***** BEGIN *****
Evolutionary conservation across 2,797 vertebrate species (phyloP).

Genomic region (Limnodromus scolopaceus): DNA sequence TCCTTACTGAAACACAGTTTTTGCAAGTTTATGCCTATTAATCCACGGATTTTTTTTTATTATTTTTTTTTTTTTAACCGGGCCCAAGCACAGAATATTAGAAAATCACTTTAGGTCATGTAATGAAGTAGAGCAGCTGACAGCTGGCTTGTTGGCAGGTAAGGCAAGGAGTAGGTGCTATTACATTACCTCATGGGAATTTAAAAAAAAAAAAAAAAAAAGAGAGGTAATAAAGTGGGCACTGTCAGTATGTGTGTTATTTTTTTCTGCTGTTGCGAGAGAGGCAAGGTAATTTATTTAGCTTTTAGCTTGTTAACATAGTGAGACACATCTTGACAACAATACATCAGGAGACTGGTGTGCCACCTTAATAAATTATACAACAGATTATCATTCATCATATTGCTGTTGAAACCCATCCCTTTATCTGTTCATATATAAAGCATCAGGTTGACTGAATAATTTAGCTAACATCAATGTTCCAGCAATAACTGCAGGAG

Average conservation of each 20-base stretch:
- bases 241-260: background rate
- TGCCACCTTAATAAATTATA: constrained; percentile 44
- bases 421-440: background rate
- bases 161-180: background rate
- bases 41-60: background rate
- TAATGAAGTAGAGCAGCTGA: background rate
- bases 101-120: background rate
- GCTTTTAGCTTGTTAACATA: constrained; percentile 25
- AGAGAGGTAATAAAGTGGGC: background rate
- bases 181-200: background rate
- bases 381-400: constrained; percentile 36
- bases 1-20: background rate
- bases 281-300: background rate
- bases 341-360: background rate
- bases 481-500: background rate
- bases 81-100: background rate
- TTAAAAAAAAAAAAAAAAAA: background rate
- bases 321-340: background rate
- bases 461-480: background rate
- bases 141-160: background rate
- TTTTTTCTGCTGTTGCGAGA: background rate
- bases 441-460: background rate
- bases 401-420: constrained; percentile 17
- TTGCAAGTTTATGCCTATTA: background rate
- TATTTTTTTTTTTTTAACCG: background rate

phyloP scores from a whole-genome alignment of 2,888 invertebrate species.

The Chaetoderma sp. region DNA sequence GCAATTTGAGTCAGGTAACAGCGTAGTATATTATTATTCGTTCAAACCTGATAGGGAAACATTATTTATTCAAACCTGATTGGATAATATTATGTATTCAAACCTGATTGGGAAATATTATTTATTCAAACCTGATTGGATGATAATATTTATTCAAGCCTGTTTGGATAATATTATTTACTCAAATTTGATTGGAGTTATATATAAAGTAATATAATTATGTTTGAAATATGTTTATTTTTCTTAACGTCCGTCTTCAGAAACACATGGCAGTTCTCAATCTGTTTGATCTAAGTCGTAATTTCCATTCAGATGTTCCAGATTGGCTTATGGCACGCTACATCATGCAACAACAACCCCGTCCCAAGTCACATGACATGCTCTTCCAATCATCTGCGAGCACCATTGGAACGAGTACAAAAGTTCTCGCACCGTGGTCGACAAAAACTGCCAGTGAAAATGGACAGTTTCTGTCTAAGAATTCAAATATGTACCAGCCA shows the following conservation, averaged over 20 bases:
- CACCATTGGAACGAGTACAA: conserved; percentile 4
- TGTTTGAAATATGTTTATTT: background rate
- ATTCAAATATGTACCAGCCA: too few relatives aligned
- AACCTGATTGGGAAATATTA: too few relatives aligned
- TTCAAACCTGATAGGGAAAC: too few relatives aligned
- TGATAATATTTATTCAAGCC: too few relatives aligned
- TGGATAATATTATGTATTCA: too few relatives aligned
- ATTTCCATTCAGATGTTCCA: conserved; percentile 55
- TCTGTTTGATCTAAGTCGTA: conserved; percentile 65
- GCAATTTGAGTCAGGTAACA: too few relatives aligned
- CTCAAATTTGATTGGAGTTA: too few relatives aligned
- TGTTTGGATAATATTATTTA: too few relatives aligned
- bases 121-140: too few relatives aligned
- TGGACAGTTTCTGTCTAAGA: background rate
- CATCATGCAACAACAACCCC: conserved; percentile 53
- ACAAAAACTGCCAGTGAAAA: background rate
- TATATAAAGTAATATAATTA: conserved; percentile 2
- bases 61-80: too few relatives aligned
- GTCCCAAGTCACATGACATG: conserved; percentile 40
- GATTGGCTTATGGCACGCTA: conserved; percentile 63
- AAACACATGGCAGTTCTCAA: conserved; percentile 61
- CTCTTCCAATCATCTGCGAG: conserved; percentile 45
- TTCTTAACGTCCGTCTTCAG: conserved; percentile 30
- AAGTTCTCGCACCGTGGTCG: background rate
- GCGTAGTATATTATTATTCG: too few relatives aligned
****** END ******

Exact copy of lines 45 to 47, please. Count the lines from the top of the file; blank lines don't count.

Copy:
- CATCATGCAACAACAACCCC: conserved; percentile 53
- ACAAAAACTGCCAGTGAAAA: background rate
- TATATAAAGTAATATAATTA: conserved; percentile 2